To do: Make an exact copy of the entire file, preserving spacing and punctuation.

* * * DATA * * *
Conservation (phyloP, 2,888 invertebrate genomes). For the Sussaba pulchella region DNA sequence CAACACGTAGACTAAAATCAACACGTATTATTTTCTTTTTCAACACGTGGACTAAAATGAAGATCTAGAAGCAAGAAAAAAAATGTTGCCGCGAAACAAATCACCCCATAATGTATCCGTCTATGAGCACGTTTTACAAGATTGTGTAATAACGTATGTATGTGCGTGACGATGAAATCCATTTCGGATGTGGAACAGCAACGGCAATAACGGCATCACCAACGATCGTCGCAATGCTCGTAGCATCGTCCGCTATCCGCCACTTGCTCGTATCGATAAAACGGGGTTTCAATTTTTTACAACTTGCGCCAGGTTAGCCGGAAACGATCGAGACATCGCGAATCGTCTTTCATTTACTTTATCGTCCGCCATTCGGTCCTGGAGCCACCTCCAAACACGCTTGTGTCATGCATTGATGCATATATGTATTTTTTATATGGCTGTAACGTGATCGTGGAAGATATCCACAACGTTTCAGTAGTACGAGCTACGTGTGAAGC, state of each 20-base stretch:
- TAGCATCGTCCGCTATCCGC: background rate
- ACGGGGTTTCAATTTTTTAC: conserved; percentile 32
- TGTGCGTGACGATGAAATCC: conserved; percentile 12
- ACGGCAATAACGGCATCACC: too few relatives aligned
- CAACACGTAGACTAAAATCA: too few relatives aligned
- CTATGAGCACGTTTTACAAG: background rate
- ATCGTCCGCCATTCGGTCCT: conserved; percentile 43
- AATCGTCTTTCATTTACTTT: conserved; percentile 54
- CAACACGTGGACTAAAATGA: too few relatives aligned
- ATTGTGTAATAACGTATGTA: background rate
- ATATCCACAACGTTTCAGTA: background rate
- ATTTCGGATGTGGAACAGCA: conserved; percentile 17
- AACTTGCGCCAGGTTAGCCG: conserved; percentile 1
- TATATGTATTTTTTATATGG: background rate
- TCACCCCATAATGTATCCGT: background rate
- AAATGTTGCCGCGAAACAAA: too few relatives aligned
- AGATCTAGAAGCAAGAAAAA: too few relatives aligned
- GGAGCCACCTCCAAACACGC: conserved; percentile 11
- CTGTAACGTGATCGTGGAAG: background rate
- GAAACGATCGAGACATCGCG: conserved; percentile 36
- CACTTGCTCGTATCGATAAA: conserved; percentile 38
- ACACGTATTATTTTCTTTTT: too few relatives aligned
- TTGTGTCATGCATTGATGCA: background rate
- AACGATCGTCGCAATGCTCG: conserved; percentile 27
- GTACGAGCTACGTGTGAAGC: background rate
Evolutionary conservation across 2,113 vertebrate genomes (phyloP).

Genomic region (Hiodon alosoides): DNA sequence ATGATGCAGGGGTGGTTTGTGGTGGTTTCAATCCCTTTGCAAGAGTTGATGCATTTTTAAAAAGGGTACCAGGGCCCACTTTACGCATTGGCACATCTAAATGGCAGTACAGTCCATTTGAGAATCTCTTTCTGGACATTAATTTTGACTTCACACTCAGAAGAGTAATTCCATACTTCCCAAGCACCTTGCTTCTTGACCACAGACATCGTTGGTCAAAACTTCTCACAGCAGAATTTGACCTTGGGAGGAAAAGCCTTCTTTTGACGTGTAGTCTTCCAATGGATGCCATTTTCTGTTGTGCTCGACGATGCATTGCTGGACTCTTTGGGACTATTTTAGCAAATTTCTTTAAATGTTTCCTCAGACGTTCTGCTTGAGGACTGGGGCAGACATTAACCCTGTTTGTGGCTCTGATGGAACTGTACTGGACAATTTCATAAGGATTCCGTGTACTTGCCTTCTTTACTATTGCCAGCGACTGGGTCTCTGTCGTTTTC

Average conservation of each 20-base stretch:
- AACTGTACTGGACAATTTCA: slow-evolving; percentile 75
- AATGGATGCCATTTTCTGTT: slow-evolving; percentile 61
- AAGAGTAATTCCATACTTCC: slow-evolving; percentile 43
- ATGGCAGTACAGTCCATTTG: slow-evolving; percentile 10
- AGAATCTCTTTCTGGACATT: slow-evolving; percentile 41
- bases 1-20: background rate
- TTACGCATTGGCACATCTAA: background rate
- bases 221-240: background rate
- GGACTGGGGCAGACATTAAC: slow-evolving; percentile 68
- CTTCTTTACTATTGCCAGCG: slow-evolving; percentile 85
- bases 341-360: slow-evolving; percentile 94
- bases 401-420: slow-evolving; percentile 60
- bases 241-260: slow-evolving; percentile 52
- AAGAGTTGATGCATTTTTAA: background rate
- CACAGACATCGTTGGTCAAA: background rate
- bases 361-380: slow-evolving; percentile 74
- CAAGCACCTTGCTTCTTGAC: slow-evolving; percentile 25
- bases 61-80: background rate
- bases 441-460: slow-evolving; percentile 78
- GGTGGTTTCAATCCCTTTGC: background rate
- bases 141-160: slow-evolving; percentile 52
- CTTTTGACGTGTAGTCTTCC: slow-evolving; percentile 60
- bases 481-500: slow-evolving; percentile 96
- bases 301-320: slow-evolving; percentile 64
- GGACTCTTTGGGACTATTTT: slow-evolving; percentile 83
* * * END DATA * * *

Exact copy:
Conservation (phyloP, 2,888 invertebrate genomes). For the Sussaba pulchella region DNA sequence CAACACGTAGACTAAAATCAACACGTATTATTTTCTTTTTCAACACGTGGACTAAAATGAAGATCTAGAAGCAAGAAAAAAAATGTTGCCGCGAAACAAATCACCCCATAATGTATCCGTCTATGAGCACGTTTTACAAGATTGTGTAATAACGTATGTATGTGCGTGACGATGAAATCCATTTCGGATGTGGAACAGCAACGGCAATAACGGCATCACCAACGATCGTCGCAATGCTCGTAGCATCGTCCGCTATCCGCCACTTGCTCGTATCGATAAAACGGGGTTTCAATTTTTTACAACTTGCGCCAGGTTAGCCGGAAACGATCGAGACATCGCGAATCGTCTTTCATTTACTTTATCGTCCGCCATTCGGTCCTGGAGCCACCTCCAAACACGCTTGTGTCATGCATTGATGCATATATGTATTTTTTATATGGCTGTAACGTGATCGTGGAAGATATCCACAACGTTTCAGTAGTACGAGCTACGTGTGAAGC, state of each 20-base stretch:
- TAGCATCGTCCGCTATCCGC: background rate
- ACGGGGTTTCAATTTTTTAC: conserved; percentile 32
- TGTGCGTGACGATGAAATCC: conserved; percentile 12
- ACGGCAATAACGGCATCACC: too few relatives aligned
- CAACACGTAGACTAAAATCA: too few relatives aligned
- CTATGAGCACGTTTTACAAG: background rate
- ATCGTCCGCCATTCGGTCCT: conserved; percentile 43
- AATCGTCTTTCATTTACTTT: conserved; percentile 54
- CAACACGTGGACTAAAATGA: too few relatives aligned
- ATTGTGTAATAACGTATGTA: background rate
- ATATCCACAACGTTTCAGTA: background rate
- ATTTCGGATGTGGAACAGCA: conserved; percentile 17
- AACTTGCGCCAGGTTAGCCG: conserved; percentile 1
- TATATGTATTTTTTATATGG: background rate
- TCACCCCATAATGTATCCGT: background rate
- AAATGTTGCCGCGAAACAAA: too few relatives aligned
- AGATCTAGAAGCAAGAAAAA: too few relatives aligned
- GGAGCCACCTCCAAACACGC: conserved; percentile 11
- CTGTAACGTGATCGTGGAAG: background rate
- GAAACGATCGAGACATCGCG: conserved; percentile 36
- CACTTGCTCGTATCGATAAA: conserved; percentile 38
- ACACGTATTATTTTCTTTTT: too few relatives aligned
- TTGTGTCATGCATTGATGCA: background rate
- AACGATCGTCGCAATGCTCG: conserved; percentile 27
- GTACGAGCTACGTGTGAAGC: background rate
Evolutionary conservation across 2,113 vertebrate genomes (phyloP).

Genomic region (Hiodon alosoides): DNA sequence ATGATGCAGGGGTGGTTTGTGGTGGTTTCAATCCCTTTGCAAGAGTTGATGCATTTTTAAAAAGGGTACCAGGGCCCACTTTACGCATTGGCACATCTAAATGGCAGTACAGTCCATTTGAGAATCTCTTTCTGGACATTAATTTTGACTTCACACTCAGAAGAGTAATTCCATACTTCCCAAGCACCTTGCTTCTTGACCACAGACATCGTTGGTCAAAACTTCTCACAGCAGAATTTGACCTTGGGAGGAAAAGCCTTCTTTTGACGTGTAGTCTTCCAATGGATGCCATTTTCTGTTGTGCTCGACGATGCATTGCTGGACTCTTTGGGACTATTTTAGCAAATTTCTTTAAATGTTTCCTCAGACGTTCTGCTTGAGGACTGGGGCAGACATTAACCCTGTTTGTGGCTCTGATGGAACTGTACTGGACAATTTCATAAGGATTCCGTGTACTTGCCTTCTTTACTATTGCCAGCGACTGGGTCTCTGTCGTTTTC

Average conservation of each 20-base stretch:
- AACTGTACTGGACAATTTCA: slow-evolving; percentile 75
- AATGGATGCCATTTTCTGTT: slow-evolving; percentile 61
- AAGAGTAATTCCATACTTCC: slow-evolving; percentile 43
- ATGGCAGTACAGTCCATTTG: slow-evolving; percentile 10
- AGAATCTCTTTCTGGACATT: slow-evolving; percentile 41
- bases 1-20: background rate
- TTACGCATTGGCACATCTAA: background rate
- bases 221-240: background rate
- GGACTGGGGCAGACATTAAC: slow-evolving; percentile 68
- CTTCTTTACTATTGCCAGCG: slow-evolving; percentile 85
- bases 341-360: slow-evolving; percentile 94
- bases 401-420: slow-evolving; percentile 60
- bases 241-260: slow-evolving; percentile 52
- AAGAGTTGATGCATTTTTAA: background rate
- CACAGACATCGTTGGTCAAA: background rate
- bases 361-380: slow-evolving; percentile 74
- CAAGCACCTTGCTTCTTGAC: slow-evolving; percentile 25
- bases 61-80: background rate
- bases 441-460: slow-evolving; percentile 78
- GGTGGTTTCAATCCCTTTGC: background rate
- bases 141-160: slow-evolving; percentile 52
- CTTTTGACGTGTAGTCTTCC: slow-evolving; percentile 60
- bases 481-500: slow-evolving; percentile 96
- bases 301-320: slow-evolving; percentile 64
- GGACTCTTTGGGACTATTTT: slow-evolving; percentile 83